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DW mentioned Mexico during today’s scrum. I’m told UFC recently signed 10 Mexican fighters to developmental deals. Will train at Jackson’s.— Josh Gross (@JoshGrossESPN) February 13, 2013
This goes back to a “parallel Americas” theory that was discussed in the Washington Post in regards to the death of Jenni Rivera:
Rivera’s life and death suggest once again that it’s possible to live in parallel Americas, with the larger part only dimly aware of the enormous things happening in the other one. For all our instant connectivity, it’s possible for someone to be hugely famous and perfectly obscure — all at the same time.
Mexican Americans are the largest subgroup of Hispanics in this increasingly Hispanic nation — some 12 million in all, according to the Pew Hispanic Center. Indeed, says Mark Hugo Lopez, the center’s associate director, Mexican-born immigrants to the United States constitute the largest group of immigrants in any nation.
I think people sometimes forget just how certain athletes or entertainers can be draws to certain people while at the same time being invisible from a mainstream American perspective. In 1994, Hulk Hogan and Ric Flair were more “relevant” to mainstream “Americans” than Perro Aguayo Sr. Yet, Aguayo outdrew both Flair and Hogan in America within that exact same time frame. Also, AAA (lucha libre promotion) was doing excellent numbers in America that same year. From the January 2, 1995 issue of Dave Meltzer’s Wrestling Observer Newsletter:
[Who would have thought] that WCW would promote a Hogan vs Flair career vs career match, but they would also be promoting a show [When Worlds Collide] two weeks later headlined by Perro Aguayo that would draw a bigger house.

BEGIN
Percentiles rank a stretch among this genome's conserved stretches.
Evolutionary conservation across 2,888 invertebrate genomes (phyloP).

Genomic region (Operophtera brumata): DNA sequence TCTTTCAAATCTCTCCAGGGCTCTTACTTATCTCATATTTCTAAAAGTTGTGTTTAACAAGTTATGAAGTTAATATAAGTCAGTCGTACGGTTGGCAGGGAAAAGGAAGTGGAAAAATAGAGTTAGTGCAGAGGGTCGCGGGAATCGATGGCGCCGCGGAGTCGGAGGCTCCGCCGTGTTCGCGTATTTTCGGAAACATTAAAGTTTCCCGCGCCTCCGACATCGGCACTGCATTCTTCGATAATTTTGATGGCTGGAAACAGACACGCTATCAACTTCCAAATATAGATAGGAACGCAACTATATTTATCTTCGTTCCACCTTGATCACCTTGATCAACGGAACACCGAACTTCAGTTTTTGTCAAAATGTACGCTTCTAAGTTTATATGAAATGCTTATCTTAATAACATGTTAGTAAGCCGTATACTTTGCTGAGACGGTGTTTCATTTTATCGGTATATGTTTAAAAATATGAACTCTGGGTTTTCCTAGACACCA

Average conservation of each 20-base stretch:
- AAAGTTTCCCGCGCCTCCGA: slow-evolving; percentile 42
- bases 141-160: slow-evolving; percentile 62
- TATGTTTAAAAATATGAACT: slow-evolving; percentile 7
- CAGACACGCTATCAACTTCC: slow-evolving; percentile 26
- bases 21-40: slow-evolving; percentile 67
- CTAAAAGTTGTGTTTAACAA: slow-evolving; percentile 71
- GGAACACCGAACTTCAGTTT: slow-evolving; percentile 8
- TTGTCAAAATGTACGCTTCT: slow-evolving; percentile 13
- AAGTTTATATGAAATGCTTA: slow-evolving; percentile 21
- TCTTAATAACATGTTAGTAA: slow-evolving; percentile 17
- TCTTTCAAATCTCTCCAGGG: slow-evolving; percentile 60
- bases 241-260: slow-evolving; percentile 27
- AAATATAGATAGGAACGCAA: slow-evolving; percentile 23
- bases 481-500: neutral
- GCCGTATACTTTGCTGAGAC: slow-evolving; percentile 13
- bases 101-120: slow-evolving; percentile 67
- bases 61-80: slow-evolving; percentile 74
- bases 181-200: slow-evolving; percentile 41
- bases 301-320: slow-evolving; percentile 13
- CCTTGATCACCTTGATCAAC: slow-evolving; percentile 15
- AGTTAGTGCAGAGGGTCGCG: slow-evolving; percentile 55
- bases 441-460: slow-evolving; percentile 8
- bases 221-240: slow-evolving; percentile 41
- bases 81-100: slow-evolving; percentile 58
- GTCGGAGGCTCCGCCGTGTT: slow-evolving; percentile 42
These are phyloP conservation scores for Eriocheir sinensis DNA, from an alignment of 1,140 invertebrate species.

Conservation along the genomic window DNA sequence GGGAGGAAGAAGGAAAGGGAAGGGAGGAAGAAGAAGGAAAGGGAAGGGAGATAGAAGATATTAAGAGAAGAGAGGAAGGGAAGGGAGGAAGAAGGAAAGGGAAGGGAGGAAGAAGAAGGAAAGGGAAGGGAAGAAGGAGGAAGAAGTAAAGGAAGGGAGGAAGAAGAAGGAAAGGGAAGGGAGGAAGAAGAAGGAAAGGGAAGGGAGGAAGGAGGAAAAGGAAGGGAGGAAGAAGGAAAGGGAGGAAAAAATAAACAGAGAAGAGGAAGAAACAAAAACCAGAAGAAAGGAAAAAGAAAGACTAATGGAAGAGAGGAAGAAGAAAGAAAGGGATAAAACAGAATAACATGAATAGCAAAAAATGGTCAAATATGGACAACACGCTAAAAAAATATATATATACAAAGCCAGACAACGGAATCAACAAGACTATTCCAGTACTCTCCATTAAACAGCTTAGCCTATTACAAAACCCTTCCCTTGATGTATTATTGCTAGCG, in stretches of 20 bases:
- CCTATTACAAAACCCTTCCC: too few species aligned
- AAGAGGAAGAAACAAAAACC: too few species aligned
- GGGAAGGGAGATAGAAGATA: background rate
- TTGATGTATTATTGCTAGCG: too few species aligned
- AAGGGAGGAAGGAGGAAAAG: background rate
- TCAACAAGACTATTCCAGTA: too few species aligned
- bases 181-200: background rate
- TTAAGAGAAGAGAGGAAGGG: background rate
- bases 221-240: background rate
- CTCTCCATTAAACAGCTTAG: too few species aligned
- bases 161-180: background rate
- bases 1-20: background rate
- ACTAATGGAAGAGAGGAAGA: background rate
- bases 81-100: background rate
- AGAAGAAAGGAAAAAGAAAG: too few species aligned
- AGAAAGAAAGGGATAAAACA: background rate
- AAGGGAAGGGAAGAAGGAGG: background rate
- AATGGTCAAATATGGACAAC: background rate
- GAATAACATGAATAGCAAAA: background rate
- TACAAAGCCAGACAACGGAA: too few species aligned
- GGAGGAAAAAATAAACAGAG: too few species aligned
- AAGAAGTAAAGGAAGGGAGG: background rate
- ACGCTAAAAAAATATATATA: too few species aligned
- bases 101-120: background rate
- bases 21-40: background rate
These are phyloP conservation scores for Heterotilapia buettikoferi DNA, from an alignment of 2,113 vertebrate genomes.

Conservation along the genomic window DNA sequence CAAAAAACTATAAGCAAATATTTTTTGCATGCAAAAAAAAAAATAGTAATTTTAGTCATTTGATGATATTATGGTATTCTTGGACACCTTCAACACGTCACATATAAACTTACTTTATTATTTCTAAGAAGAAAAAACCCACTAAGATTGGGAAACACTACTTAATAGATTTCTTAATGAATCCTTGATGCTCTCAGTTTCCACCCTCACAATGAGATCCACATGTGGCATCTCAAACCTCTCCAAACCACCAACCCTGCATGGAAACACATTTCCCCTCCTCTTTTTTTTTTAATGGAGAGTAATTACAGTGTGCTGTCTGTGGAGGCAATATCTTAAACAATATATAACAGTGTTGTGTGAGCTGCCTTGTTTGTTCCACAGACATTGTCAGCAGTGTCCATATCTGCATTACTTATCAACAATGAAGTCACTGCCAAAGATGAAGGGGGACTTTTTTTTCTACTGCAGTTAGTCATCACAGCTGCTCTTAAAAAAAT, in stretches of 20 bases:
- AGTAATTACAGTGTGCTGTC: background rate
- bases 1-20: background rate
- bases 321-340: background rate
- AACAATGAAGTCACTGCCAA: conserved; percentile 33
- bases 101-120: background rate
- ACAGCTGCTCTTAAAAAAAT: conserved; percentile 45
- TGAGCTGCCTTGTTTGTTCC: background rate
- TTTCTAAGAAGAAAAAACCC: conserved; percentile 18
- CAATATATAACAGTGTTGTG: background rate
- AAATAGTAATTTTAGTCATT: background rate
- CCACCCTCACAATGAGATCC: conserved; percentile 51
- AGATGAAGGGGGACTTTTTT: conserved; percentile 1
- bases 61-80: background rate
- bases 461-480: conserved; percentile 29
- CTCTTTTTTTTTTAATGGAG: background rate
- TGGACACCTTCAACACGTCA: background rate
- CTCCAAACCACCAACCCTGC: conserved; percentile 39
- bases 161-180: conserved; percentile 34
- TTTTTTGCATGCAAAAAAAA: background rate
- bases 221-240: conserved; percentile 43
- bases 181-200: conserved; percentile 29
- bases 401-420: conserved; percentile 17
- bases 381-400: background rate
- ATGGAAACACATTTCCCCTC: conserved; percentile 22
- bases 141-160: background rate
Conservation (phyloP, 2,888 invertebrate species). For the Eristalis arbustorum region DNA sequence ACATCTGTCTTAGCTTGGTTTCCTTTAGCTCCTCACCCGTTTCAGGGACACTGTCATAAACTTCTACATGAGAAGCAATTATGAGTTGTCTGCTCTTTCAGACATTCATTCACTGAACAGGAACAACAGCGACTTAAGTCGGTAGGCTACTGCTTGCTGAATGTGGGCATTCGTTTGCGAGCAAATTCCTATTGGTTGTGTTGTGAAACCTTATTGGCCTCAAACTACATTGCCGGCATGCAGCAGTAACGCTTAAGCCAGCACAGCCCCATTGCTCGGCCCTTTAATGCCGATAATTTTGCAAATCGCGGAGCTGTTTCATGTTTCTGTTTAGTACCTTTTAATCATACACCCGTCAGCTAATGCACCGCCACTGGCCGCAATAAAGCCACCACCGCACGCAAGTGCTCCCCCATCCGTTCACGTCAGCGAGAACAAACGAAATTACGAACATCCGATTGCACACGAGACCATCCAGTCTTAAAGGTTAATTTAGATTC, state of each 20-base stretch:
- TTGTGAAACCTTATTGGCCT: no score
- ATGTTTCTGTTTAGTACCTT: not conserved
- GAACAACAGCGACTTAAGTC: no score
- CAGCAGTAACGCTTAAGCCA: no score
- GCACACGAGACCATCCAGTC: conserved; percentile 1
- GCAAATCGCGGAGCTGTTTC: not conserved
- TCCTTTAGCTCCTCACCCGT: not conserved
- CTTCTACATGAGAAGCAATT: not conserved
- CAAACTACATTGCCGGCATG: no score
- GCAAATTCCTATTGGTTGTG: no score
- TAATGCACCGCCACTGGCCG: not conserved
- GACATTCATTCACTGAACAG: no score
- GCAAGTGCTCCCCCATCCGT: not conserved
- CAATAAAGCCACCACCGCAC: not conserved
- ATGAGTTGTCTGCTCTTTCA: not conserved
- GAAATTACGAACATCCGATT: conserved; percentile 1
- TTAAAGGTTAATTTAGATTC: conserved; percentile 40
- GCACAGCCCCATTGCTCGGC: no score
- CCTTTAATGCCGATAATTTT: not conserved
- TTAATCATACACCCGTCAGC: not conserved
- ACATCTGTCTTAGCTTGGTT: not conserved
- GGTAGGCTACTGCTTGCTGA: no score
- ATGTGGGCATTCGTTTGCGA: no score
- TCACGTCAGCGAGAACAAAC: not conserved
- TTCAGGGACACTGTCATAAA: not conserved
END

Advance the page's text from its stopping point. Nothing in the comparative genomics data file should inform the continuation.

The UFC is astutely aware at how Hispanic fans have helped boxing through the past decades. Also, with the growth of this demographic in America, it makes a lot of sense for the UFC to be interested in signing Mexican fighters. Some of the biggest boxing nights of the year take place on the weekends of Cinco De Mayo and September 16th. UFC’s been wanting to have fighters that can capture that magic that we see in boxing. This is anecdotal, but from conversations I’ve had with 60 and 70-year-old men and women in the Valley, a large percentage of them are genuinely fond of Canelo and Juan Manuel Marquez. They also think Julio Cesar Chavez Jr. is an idiot. Will we ever see a significant amount of old Mexican-American men and women having the same, emotional connection towards a UFC star?UFC has Cain Velasquez as the heavyweight champion and Erik “El Goyito” Perez as an up-and-coming prospect. ESPN Deportes just made this charming video feature on Erik “El Goyito” Perez that uses lyrics from the prolific ranchera songwriter Jose Alfredo Jimenez. Velasquez es “un punto de lanza” (to steal Davila’s phrase) , the guy who has led the way at this point. As much as I love Velasquez (and I do love the guy), I’m not sure if he’s the one that can become that transcendental figure for Latinos and MMA. I would love to be proven wrong though and to his credit, he’s already become a big star.With trainer Mike Valle and “El Goyito” at Greg Jackson’s gym, I’m not surprised that the ten developmental fighters from Mexico were signed there. We’re just going to have to wait and see if anyone will emerge out of these ten fighters or if the signings will prove to be a bust. UFC once had hoped Roger Huerta would be that “great brown hope”, but we all know what happened there.
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